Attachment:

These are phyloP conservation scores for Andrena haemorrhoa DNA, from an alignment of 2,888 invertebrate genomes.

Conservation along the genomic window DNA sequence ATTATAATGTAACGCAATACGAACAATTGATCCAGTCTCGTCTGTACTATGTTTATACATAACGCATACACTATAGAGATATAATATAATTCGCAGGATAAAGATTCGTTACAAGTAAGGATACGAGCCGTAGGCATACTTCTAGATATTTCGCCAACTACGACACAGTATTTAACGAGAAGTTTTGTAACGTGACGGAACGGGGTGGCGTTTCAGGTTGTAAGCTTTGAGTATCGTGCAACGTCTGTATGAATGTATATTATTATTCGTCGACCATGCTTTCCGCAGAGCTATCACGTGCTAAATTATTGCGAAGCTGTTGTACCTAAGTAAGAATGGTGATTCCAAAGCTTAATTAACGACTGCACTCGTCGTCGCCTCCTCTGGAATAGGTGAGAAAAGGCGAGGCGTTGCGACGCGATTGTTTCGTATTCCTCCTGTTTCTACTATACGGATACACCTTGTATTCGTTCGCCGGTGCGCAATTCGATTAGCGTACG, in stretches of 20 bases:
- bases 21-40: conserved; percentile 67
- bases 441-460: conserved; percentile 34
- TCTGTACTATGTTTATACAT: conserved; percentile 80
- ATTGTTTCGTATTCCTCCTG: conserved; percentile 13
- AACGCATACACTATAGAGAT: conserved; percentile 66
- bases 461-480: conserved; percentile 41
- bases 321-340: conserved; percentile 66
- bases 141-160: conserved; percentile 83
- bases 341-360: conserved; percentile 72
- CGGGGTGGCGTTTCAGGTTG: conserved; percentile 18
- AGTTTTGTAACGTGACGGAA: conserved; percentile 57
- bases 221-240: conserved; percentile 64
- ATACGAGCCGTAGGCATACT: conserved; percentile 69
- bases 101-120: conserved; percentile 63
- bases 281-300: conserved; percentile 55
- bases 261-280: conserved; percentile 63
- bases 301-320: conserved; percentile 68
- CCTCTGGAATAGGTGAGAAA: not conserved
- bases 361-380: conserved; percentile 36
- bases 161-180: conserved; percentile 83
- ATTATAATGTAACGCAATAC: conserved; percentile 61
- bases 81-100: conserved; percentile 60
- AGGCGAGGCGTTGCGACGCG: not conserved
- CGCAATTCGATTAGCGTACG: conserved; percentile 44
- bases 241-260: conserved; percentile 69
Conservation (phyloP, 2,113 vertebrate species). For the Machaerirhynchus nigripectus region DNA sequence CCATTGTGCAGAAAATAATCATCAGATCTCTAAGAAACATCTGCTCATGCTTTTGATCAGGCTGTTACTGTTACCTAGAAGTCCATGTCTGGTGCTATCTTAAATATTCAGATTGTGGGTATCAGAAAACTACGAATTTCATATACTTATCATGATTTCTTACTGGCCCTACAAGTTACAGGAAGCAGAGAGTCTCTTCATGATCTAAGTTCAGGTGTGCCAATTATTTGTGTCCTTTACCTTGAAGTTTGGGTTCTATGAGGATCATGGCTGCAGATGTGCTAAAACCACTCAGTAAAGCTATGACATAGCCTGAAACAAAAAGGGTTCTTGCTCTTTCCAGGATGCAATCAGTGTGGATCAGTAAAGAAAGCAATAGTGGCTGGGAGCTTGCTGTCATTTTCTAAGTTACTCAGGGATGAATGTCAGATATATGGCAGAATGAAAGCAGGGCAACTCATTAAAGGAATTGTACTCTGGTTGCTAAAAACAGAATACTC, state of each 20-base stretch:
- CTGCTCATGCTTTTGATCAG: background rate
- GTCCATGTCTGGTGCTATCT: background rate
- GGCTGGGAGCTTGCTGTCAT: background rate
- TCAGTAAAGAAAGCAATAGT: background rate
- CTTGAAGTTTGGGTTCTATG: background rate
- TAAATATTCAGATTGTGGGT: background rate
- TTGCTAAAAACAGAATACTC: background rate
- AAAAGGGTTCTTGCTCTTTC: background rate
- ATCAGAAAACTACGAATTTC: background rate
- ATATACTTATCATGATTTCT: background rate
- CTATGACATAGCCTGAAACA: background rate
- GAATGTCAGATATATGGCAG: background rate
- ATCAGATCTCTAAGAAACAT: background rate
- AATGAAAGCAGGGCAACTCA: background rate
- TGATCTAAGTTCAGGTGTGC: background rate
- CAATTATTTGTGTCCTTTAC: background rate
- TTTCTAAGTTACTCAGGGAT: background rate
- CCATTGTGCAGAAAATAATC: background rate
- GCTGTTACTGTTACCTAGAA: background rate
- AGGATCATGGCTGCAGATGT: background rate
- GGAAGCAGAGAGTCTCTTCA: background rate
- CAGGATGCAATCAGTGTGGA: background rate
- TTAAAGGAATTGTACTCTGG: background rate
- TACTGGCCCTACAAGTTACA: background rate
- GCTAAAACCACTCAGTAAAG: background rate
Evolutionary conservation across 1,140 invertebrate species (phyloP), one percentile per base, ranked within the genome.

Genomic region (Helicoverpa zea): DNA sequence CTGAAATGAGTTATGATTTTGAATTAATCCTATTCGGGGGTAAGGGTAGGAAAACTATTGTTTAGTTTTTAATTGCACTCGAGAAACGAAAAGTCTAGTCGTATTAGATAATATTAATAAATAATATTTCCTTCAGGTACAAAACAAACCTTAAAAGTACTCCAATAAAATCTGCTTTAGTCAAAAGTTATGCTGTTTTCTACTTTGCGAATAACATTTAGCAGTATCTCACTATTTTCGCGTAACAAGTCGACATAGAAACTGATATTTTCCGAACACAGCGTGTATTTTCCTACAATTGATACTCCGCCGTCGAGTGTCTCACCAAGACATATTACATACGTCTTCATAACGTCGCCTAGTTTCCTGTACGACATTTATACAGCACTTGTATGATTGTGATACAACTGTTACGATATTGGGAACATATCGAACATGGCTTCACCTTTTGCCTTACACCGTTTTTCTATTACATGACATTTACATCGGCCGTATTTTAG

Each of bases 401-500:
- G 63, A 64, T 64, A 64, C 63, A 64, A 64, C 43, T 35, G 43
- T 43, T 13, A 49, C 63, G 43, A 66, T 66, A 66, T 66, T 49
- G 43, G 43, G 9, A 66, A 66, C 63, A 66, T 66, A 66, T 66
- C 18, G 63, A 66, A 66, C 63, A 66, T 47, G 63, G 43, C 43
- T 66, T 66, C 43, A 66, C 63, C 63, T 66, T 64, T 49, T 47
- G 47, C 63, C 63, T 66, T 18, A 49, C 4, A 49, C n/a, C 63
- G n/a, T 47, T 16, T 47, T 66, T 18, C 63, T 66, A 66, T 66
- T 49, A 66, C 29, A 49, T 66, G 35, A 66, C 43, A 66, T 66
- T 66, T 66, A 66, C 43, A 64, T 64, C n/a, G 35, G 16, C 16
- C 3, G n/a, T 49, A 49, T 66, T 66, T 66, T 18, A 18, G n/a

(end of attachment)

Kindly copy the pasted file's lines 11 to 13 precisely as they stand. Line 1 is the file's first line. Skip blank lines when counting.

- bases 341-360: conserved; percentile 72
- CGGGGTGGCGTTTCAGGTTG: conserved; percentile 18
- AGTTTTGTAACGTGACGGAA: conserved; percentile 57